The PUT statement in SAS for programmers who have completed a SAS certification in the DATA step and the %PUT macro statements are highly useful statements, which will help to enable you to display the values of variables and macro variables, respectively.
And almost by default the output will appear in the SAS logs. In this article we will share a few tips which will allow you to make use of these statements more efficiently.
The PUT statement displays a “name output” syntax that allows one to easily display a variable name and value. The trick is to input an ‘=’ (equal) sign as soon as after the name variable; like for instance: PUT varname=;
Here is an example in which the following statement will display the text “z=” followed by the value of z.
data _null_; x = 9.1; y = 6; z = sqrt(x**2 + y**2); put z=; /* display variable and value */ run;
One can choose to extend the tip mentioned above to arrays and to sets of variables. The PUT statement will allow you to showcase the elements of an array or even numerous variables. All one needs to do is to specify the array name in brackets, which should be followed by an equal sign also in parentheses. The example below will show you how:
data _null_; array x; do k = 1 to dim(x); x[k] = k**2; end; put (x[*]) (=); /* put each element of array */ put (x1 x3 x5) (=); /* put each variable/value */ run;
x1=1 x2=4 x3=9 x4=16 x5=25 x1=1 x3=9 x5=25
However, you must note that this syntax is not supported in case of _TEMPORARY_ arrays. But a workaround could be used with the utilization of the CATQ function to concatenate array values into character variables. Here is how:
temp = catq('d', ',', of x[*]); /* x can be _TEMPORARY_ array */ put temp=;
Also it may so happen, that you want to apply a format to the values and the format name goes within the second set of parentheses, after an equal sign: put (x1 x3 x5) (=6.2);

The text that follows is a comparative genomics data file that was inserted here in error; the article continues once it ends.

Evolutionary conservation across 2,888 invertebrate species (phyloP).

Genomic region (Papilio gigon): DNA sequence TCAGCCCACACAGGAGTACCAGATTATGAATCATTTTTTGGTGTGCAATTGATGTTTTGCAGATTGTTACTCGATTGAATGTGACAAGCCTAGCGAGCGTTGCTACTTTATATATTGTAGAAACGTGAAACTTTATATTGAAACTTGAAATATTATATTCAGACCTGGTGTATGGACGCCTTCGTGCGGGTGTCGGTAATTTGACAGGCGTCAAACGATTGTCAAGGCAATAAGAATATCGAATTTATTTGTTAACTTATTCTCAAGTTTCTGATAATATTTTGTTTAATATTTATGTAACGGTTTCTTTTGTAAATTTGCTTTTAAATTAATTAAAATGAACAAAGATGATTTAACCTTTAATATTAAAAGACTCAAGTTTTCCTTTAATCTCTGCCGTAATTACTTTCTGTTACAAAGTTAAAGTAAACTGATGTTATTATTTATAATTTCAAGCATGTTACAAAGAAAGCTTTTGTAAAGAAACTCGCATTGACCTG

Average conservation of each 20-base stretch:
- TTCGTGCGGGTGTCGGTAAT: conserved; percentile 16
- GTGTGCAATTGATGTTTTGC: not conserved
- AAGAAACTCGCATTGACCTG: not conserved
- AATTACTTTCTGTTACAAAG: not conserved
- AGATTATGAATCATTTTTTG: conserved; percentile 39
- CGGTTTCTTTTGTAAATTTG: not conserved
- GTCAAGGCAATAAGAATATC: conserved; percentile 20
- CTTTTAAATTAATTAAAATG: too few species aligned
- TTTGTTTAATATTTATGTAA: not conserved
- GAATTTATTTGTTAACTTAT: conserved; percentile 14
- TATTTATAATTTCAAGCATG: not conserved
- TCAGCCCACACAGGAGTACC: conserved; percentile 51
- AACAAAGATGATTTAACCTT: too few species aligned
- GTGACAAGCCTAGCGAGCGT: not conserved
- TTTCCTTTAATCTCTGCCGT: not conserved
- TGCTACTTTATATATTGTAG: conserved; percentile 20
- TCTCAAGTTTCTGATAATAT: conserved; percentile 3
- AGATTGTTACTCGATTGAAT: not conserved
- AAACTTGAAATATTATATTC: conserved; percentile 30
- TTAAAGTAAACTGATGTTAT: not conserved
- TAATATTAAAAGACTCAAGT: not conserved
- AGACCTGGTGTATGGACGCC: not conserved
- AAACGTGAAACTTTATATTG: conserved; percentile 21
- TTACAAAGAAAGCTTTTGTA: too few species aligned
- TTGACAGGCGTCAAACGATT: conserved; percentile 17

The tip before this would work to display all values on a single line. But sometimes it may be useful to display each value on its own line. In order to do so, you can put a slash after an equal sign as shown below:
... put (x[*]) (=/); /* put each element on separate lines */ ...
One can choose to display all the values of all variables using the _ALL_keyword. This is how to do so:
data _null_; x = 9.1; y = 6; z = sqrt(x**2 + y**2); A = "SAS"; B = "Statistics"; put _ALL_; /* display all variables and values */ run;
x=9.1 y=6 z=10.9 A=SAS B=Statistics _ERROR_=0 _N_=1
Take a note of the fact that in addition to the user-defined variables, the _ALL_ keyword will also print the values of both the automatic variables, which are named as _ERROR_ and _N_.
In the same way as the PUT statement is used to display the value of an ordinary variable, even you can use the %PUT statements to showcase the values of a macro variable.
If one uses the special syntax of “&=”, then SAS will automatically display the name and the value of the macro variable.
For instance, in order to showcase your SAs version, one can choose to display the value of the SYSVLONG, automatic system macro variable, as shown below:
The output given above are running on a system which runs SAS 9.4M4. it may vary if your SAS version is different.
One can also display the name and value of all user-defined macros with the help of using the _USER_ keyword. It is also possible to display the values of all the SAS automatic system macros with the use of the _AUTOMATIC_ keyword.
%let N = 50; %let NumSamples = 1e4; %put _USER_;
GLOBAL N 50 GLOBAL NUMSAMPLES 1e4
Here were the six tips to make it a tad bit easier for handling the displaying of the values of SAS variables and macro variables. For more on PUT and %PUT statements or news about SAS courses visit our leading SAS training institute DexLab Analytics. We provide the best SAS predictive modeling training in the country.
This post originally appeared on – blogs.sas.com/content/iml/2017/01/16/put-macro-arrays.html
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